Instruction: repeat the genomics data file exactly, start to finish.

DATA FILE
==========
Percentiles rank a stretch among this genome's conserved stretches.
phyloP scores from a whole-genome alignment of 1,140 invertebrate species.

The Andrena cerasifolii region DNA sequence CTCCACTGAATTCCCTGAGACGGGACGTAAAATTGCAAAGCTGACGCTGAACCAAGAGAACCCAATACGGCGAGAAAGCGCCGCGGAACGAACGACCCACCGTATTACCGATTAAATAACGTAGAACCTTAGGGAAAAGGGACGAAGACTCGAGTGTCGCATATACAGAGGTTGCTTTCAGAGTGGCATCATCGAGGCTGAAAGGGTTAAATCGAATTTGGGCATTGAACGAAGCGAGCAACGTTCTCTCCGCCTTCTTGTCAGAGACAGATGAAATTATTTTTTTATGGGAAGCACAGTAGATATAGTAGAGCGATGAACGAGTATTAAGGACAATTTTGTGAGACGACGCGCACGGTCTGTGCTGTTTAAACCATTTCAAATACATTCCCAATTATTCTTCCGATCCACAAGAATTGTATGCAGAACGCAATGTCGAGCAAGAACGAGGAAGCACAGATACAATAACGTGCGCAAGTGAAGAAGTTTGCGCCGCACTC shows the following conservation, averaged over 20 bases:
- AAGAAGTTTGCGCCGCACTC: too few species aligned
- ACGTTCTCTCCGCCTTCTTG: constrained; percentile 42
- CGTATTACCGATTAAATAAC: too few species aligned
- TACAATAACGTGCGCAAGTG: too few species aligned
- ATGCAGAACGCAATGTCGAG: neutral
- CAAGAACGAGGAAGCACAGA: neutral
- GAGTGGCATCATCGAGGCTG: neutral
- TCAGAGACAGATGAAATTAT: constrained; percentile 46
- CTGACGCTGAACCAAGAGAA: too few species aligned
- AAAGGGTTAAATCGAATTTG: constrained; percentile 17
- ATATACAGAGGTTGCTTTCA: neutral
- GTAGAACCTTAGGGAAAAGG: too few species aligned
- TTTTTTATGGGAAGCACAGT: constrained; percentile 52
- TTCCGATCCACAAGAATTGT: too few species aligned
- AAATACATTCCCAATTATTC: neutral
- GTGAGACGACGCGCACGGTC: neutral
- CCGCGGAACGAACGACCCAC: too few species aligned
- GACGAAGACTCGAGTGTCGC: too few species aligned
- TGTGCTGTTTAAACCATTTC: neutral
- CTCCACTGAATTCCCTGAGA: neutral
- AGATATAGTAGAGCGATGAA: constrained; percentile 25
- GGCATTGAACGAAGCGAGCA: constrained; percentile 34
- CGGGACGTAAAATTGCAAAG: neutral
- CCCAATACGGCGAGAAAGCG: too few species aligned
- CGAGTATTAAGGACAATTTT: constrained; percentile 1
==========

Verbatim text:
Percentiles rank a stretch among this genome's conserved stretches.
phyloP scores from a whole-genome alignment of 1,140 invertebrate species.

The Andrena cerasifolii region DNA sequence CTCCACTGAATTCCCTGAGACGGGACGTAAAATTGCAAAGCTGACGCTGAACCAAGAGAACCCAATACGGCGAGAAAGCGCCGCGGAACGAACGACCCACCGTATTACCGATTAAATAACGTAGAACCTTAGGGAAAAGGGACGAAGACTCGAGTGTCGCATATACAGAGGTTGCTTTCAGAGTGGCATCATCGAGGCTGAAAGGGTTAAATCGAATTTGGGCATTGAACGAAGCGAGCAACGTTCTCTCCGCCTTCTTGTCAGAGACAGATGAAATTATTTTTTTATGGGAAGCACAGTAGATATAGTAGAGCGATGAACGAGTATTAAGGACAATTTTGTGAGACGACGCGCACGGTCTGTGCTGTTTAAACCATTTCAAATACATTCCCAATTATTCTTCCGATCCACAAGAATTGTATGCAGAACGCAATGTCGAGCAAGAACGAGGAAGCACAGATACAATAACGTGCGCAAGTGAAGAAGTTTGCGCCGCACTC shows the following conservation, averaged over 20 bases:
- AAGAAGTTTGCGCCGCACTC: too few species aligned
- ACGTTCTCTCCGCCTTCTTG: constrained; percentile 42
- CGTATTACCGATTAAATAAC: too few species aligned
- TACAATAACGTGCGCAAGTG: too few species aligned
- ATGCAGAACGCAATGTCGAG: neutral
- CAAGAACGAGGAAGCACAGA: neutral
- GAGTGGCATCATCGAGGCTG: neutral
- TCAGAGACAGATGAAATTAT: constrained; percentile 46
- CTGACGCTGAACCAAGAGAA: too few species aligned
- AAAGGGTTAAATCGAATTTG: constrained; percentile 17
- ATATACAGAGGTTGCTTTCA: neutral
- GTAGAACCTTAGGGAAAAGG: too few species aligned
- TTTTTTATGGGAAGCACAGT: constrained; percentile 52
- TTCCGATCCACAAGAATTGT: too few species aligned
- AAATACATTCCCAATTATTC: neutral
- GTGAGACGACGCGCACGGTC: neutral
- CCGCGGAACGAACGACCCAC: too few species aligned
- GACGAAGACTCGAGTGTCGC: too few species aligned
- TGTGCTGTTTAAACCATTTC: neutral
- CTCCACTGAATTCCCTGAGA: neutral
- AGATATAGTAGAGCGATGAA: constrained; percentile 25
- GGCATTGAACGAAGCGAGCA: constrained; percentile 34
- CGGGACGTAAAATTGCAAAG: neutral
- CCCAATACGGCGAGAAAGCG: too few species aligned
- CGAGTATTAAGGACAATTTT: constrained; percentile 1